limiting magnitude


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limiting magnitude

The faintest apparent magnitude that may be observed through a telescope and/or recorded on a photographic plate or other device. It depends on the telescope aperture, on the sensitivity of the recording device, on atmospheric conditions, etc. Star catalogs usually list stars down to a specific limiting magnitude.
References in periodicals archive ?
The brightness of the faintest star that can be seen on a given night, is the limiting magnitude. A number of factors influence this limit, the three most important being aperture, dark skies and experience.
The chart's limiting magnitude and image scale have always been sufficient for my needs, which typically involved my efforts to accurately align equatorial telescope mounts.
It is for such reasons that the previous revision of Book VI of ARR (Nathan and Weinmann 1999) differentiated between the theoretical and operational estimates of Probable Maximum Precipitation, which has led to several efforts to characterise their severity in terms of their exceedance probability rather than their upper limiting magnitude (Laurenson and Kuczera 1999; Nathan et al.
It is readily visible when the limiting magnitude is +5.1 or better, while showing a great deal of detail at +6.1.
Figure 2 shows how the limiting magnitude changes with focal ratio for a given focal length.
Koos observed up to 3/hr under limiting magnitude (LM) = 5.8 skies on the morning of 20 January.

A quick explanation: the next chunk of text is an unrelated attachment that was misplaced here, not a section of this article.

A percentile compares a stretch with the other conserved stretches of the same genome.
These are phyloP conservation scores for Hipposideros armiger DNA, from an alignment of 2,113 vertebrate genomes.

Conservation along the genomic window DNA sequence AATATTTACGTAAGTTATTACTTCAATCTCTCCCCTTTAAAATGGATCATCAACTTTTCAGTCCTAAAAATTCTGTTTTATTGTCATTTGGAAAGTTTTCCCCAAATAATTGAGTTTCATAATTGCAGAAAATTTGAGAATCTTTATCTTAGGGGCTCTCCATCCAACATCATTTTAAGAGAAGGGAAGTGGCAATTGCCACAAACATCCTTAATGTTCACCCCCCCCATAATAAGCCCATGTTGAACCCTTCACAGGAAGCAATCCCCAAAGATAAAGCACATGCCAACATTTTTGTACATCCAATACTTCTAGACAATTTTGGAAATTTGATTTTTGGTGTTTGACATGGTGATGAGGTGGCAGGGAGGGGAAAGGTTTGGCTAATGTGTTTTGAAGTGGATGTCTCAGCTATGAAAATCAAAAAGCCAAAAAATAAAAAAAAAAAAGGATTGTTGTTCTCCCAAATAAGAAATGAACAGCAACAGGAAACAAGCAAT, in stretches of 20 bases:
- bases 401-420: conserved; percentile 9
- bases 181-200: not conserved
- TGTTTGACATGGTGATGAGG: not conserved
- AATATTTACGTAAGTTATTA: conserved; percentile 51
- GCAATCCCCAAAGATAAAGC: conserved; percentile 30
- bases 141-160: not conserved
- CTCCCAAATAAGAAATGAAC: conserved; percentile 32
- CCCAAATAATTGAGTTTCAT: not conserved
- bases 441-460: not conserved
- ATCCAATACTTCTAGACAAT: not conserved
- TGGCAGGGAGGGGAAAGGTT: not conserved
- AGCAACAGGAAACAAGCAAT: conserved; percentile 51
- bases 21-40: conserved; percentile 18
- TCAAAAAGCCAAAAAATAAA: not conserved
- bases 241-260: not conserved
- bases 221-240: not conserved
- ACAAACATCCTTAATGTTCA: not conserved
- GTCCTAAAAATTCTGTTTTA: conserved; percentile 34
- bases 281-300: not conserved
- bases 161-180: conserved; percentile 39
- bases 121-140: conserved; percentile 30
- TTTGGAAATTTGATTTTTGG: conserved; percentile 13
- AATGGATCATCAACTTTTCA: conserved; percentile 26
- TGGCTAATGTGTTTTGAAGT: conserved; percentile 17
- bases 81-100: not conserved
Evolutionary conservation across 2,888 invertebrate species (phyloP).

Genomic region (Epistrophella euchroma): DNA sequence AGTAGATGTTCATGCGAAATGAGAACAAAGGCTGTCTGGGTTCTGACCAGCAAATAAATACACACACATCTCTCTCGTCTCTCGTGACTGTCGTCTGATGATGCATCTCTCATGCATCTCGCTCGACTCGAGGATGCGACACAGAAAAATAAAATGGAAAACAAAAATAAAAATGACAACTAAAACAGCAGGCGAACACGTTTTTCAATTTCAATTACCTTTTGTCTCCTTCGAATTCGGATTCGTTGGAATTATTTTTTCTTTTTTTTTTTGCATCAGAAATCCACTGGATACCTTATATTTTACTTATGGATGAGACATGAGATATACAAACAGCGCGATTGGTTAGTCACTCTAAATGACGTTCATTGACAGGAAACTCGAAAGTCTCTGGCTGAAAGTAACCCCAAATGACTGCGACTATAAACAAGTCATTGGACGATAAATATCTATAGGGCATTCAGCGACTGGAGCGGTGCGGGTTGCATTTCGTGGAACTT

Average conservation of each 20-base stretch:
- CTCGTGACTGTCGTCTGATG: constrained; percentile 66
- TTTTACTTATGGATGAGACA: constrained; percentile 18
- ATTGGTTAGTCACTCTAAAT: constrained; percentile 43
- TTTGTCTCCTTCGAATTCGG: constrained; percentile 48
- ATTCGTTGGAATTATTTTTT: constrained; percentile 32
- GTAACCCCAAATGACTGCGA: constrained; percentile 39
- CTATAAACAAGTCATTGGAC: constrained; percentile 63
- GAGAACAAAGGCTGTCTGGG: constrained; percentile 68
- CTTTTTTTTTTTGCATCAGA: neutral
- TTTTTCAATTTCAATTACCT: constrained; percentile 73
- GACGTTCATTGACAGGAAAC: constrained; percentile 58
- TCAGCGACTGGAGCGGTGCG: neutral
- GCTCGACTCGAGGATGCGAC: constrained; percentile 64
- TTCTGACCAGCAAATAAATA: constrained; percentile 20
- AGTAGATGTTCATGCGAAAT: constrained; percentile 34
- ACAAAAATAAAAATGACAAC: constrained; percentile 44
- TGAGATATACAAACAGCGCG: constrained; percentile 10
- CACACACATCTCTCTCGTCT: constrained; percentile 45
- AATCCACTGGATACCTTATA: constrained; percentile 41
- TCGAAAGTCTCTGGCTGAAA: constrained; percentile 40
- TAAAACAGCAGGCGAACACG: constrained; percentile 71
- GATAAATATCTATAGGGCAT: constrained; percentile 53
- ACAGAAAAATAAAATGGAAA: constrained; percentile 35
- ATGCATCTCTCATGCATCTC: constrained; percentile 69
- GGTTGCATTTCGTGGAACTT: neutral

A limiting magnitude, the magnitude of the faintest star visible to the naked eye, was obtained from each observation.
The limiting magnitude for supernovas would be somewhere between 24.5 and 25.5, corresponding to a distance of about 2,000 megaparsecs or 6.5 billion light-years or 6 X 10.sup.22 kilometers.
I credit my super-dark skies (limiting magnitude 7.5) and young eyes for making such an amazing discovery.
The brightness of the sky--a measure of the amount of light pollution--xxxxalso influences the limiting magnitude. Fainter stars can be seen in the country than in a city (Table 19).
Observers are reminded to carefully record the observing conditions and the stellar limiting magnitude, and should also bear in mind the nightly eastwards 'drift' of the Perseid radiant due to Earth's orbital motion.
It was a perfectly clear night with excellent seeing conditions and exceptional transparency with a limiting magnitude of 6.3 and the target area high up in the sky.